And whereas I have deemed it expedient, with the concurrence of the chiefs of the Gaika Tribe, to alter and amend certain prorisions of the XVIth, XXIVth XXVth, and XXVIth Articles of the said Treaty, and having met the chiefs Sandili, Mogomo, Tyali, Botma, Eno, Tzazoe, and Jan Tzatzoe, at the Tuymie, on the 2nd day of this present month, for the purpose aforesaid, it has been finally agreed that the above-named 4 Articles of the aforesaid Treaty shall be altered and amended; and also that the clauses appended thereto shall have the same force and effect, as if they had been embodied in

* Vol. XXV. Page 826.

the Treaty itself, provided nothing therein contained be construed to alter any part of the said Treaty, save and except the aforesaid 4 Articles.

And I hereby make known that the XVIth, XXIVth, XXVth, and XXVIth Articles of the aforesaid Treaty have been altered and amended accordingly, and that the clauses appended thereto hare been agreed upon, with the full and free consent of all the subscribing parties, and are herewith published for general information.

God save the Queen! Given under my hand and seal, at Graham's Town, this 7th day of December, 1840.

GEO. NAPIER, Gorernor.
By Command of his Excellency the Governor,

H. HUDSON,
Acting Secretary to Government, Eastern Districts.

XVI. Any British subject entering the said territory under any other circumstances than those mentioned in the 2 foregoing Articles, or in the pursuit of stolen cattle, can do so only with the consent of the Kafirs themselves, and at their own risk. And the said contracting chiefs, and those acting under their authority, shall be fully authorized to send out of the said territory those who shall so enter the same without their consent; and it is hereby clearly understood, that all persons who shall enter the said territory (save and except such as are excepted in the foregoing XVth Article) shall be, and are considered to be, subject to the laws of the Kafirs, as long as they remain in the said territory.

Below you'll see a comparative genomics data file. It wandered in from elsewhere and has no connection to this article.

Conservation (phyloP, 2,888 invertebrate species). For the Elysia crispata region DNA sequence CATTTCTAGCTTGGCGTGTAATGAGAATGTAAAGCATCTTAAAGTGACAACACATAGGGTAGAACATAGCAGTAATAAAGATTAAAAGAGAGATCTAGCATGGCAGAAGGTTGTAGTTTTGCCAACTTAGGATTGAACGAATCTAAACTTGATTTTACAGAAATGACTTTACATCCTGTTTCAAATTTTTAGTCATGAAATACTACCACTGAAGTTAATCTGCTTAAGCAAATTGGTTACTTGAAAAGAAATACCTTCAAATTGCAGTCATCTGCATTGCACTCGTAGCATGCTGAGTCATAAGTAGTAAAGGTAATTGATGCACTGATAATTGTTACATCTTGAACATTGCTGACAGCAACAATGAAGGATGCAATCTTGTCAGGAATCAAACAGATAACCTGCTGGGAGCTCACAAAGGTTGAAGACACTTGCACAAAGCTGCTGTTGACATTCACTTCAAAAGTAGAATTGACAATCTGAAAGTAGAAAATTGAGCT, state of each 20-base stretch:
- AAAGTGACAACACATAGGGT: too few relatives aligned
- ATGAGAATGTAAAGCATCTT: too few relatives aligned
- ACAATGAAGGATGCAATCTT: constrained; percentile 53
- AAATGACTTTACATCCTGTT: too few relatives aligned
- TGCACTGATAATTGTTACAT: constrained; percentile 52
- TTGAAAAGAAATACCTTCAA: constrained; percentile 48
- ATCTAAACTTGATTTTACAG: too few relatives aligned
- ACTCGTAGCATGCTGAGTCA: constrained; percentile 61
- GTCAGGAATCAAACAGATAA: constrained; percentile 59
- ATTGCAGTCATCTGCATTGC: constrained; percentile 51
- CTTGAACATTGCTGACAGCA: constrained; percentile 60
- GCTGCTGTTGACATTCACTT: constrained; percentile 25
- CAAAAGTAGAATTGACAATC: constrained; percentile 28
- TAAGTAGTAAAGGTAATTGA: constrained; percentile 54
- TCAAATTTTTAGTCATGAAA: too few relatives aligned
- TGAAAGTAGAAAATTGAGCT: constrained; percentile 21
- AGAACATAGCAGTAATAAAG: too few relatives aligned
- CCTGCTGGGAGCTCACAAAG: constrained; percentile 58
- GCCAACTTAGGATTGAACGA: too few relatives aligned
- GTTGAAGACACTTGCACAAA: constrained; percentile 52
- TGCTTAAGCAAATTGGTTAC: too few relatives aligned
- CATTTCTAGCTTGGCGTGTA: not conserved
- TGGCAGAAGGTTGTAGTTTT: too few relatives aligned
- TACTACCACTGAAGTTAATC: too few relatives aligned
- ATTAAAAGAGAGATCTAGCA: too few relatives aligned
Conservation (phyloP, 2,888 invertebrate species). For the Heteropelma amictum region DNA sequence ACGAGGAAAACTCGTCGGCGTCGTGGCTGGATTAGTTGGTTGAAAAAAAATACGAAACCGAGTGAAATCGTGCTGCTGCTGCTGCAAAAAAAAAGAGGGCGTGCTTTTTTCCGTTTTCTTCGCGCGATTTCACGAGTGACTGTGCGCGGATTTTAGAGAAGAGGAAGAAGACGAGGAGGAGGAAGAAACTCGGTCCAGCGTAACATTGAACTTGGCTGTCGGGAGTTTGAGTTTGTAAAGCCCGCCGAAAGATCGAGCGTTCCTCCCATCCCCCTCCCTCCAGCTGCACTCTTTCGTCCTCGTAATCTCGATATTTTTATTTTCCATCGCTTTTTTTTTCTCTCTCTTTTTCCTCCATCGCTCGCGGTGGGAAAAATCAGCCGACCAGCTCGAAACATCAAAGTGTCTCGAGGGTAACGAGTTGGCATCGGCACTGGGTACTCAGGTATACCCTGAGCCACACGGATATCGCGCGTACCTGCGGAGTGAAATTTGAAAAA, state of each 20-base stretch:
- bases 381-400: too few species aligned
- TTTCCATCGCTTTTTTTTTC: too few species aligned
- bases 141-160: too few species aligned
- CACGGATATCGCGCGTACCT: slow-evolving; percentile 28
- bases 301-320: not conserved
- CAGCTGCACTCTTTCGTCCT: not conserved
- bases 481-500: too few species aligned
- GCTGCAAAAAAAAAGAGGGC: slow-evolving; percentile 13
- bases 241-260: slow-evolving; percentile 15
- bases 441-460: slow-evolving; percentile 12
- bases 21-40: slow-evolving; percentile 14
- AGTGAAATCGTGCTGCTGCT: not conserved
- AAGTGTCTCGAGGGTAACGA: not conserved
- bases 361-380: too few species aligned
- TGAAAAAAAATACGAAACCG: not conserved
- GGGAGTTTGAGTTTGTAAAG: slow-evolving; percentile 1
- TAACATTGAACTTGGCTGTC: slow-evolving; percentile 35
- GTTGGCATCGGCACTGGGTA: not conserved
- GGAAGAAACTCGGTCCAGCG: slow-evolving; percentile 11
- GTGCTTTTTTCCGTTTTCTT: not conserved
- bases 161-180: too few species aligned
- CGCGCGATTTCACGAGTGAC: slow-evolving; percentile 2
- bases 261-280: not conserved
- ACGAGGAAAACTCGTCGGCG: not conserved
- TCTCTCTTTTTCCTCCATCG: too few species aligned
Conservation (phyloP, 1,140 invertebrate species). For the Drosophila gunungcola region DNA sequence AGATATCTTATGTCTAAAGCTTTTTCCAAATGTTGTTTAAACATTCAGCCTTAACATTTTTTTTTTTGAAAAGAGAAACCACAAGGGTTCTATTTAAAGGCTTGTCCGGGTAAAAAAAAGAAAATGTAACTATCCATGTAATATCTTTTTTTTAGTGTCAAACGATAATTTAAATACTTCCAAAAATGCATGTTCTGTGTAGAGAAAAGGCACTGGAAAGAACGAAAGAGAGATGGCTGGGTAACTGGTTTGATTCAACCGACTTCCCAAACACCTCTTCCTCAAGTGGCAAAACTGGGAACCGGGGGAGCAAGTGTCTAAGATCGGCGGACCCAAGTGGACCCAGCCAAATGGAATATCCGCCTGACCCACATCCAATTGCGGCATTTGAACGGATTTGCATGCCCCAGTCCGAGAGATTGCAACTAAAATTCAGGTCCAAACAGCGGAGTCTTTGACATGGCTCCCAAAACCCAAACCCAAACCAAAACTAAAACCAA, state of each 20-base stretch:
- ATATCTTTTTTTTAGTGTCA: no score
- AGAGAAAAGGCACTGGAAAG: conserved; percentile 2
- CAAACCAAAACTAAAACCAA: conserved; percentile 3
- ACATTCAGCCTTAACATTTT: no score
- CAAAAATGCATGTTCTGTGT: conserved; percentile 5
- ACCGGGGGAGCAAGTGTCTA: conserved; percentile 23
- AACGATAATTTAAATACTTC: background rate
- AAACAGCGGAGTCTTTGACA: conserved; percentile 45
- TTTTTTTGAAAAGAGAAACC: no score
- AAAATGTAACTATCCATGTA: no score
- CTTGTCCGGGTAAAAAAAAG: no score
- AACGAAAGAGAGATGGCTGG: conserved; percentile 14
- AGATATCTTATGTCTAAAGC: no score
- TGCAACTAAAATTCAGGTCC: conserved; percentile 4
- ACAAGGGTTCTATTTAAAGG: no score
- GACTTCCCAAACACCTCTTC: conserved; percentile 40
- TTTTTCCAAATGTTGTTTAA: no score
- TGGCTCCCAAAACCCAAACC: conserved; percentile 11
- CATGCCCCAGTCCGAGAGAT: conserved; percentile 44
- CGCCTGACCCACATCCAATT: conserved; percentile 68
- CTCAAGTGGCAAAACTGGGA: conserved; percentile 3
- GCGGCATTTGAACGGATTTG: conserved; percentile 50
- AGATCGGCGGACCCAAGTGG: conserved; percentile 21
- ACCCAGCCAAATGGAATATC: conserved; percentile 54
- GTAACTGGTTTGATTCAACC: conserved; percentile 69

XXIV. If any person being in pursuit of criminals, or depredators, or property stolen by them, shall not overtake or recorer the same before he shall reach the said line (provided he can make oath that he traced the said criminals, depredators, or property across the said boundary line, that the property when stolen was properly guarded, and, in case of cattle, horses, or the like, that they were tended by a herdsman, that the pursuit was commenced within a reasonable time after such property was stolen, that if the robbery was conimitted during the night, the property had been, when stolen, properly secured in kraals, stables, or the like, and that the pursuit in that case was commenced next day), such person shall be at liberty to proceed direct to the pakati living nearest to the spot where he can swear such traces to have crossed the said line, which pakati shall be • bound at once to receive the statement, examine the traces, and use his utmost endeavour to recover the stolen property, as well as the perpetrators pursued; and it will be at the option of the party pursuing to continue the search at once, under the guidance of the said pakati, provided he do not go armed, or accompanied by armed British subjects, or assist in any violence of any kind within the said territory. If the party pursuing shall thus, with the assistance of the said pakati, or with that of the police, to be hereafter named, recover the property pursued, he shall be at liberty to proceed with the same either to one of the said agents, or to one of the military posts most convenient to himself, in order to make, before such agent or officer commanding such post, a statement of his proceedings, and the quantity and nature of the property recovered, which statement he shall be liable at all times to be called upon to make oath to; after making which statement he shall be at liberty to carry off the said property, leaving the said pakati or police to pursue the criminal, and to recover compensation for their exertions, by means of the Kafir chiefs and their councils, according to the Kafir usage; and the said contracting chiefs do hereby bind themselves in all such cases to exert themselves to the utmost to cause the criminals to be apprehended and punished, as well on all occasions to cause the said chiefs and policemen to be equitably rewarded for their exertions.